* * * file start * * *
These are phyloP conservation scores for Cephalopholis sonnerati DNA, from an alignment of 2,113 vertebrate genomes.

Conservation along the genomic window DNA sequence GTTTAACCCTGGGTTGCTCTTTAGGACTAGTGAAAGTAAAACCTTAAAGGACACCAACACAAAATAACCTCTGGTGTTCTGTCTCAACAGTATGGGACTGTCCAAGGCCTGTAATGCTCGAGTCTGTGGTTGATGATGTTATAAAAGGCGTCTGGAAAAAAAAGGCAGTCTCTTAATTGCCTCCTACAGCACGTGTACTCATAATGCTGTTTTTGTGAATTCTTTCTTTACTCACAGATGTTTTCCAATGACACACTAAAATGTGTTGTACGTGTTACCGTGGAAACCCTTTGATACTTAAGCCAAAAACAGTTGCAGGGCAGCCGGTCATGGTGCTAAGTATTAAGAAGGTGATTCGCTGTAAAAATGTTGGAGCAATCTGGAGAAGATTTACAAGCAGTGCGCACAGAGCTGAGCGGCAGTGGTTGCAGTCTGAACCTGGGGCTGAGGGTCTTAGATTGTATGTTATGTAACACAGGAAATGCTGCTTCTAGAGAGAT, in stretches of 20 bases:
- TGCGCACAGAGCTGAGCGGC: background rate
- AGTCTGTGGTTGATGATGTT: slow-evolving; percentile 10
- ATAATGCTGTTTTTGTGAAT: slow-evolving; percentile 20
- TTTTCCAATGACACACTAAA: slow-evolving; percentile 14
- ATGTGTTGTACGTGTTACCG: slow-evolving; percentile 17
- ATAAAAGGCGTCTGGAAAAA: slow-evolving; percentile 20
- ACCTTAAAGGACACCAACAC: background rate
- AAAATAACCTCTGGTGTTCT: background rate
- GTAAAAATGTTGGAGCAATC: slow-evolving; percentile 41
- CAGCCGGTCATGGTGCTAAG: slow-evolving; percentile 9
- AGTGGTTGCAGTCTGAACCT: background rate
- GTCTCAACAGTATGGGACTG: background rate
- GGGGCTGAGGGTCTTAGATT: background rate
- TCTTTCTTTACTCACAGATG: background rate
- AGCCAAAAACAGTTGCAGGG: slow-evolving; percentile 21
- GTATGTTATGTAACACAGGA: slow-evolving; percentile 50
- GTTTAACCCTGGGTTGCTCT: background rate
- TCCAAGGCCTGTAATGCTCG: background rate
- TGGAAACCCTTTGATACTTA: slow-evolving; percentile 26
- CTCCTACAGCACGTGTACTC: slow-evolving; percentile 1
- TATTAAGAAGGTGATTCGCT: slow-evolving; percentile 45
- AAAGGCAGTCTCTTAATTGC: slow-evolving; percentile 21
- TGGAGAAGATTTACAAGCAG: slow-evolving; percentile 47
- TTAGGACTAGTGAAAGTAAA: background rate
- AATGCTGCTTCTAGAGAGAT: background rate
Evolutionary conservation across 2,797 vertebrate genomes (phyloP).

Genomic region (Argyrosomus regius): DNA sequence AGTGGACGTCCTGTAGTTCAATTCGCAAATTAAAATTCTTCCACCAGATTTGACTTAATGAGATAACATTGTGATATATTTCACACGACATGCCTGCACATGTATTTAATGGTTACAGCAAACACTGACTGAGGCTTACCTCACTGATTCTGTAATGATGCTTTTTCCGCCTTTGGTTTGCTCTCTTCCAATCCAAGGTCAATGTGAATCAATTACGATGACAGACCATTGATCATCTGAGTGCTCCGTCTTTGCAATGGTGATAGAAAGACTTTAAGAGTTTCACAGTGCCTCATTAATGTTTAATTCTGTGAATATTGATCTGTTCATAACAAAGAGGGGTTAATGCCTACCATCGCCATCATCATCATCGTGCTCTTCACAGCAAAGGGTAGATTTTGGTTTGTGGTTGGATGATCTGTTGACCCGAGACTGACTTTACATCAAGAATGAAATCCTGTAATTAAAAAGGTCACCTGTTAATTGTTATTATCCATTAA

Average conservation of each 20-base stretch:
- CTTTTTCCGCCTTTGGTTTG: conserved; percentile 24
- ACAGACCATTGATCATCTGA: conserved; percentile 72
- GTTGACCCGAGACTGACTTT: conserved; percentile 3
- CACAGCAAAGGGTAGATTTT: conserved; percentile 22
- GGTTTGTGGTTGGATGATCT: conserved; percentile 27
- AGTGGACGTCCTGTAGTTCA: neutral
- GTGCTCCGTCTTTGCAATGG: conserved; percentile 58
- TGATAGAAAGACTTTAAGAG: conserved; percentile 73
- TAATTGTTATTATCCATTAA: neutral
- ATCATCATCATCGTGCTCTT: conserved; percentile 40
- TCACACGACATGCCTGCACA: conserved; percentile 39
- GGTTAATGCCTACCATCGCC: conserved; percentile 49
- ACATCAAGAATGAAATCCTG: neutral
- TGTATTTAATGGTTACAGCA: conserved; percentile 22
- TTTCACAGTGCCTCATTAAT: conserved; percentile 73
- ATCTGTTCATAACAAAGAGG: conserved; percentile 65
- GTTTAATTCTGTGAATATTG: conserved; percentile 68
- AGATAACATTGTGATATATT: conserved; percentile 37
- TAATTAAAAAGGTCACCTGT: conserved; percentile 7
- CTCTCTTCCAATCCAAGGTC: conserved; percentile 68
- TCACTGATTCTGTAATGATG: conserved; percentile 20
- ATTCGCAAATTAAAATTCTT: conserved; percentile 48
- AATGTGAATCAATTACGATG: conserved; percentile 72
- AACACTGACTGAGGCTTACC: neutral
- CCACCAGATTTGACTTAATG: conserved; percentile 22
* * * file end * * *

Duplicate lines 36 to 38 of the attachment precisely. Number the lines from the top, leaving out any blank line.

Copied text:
- AGTGGACGTCCTGTAGTTCA: neutral
- GTGCTCCGTCTTTGCAATGG: conserved; percentile 58
- TGATAGAAAGACTTTAAGAG: conserved; percentile 73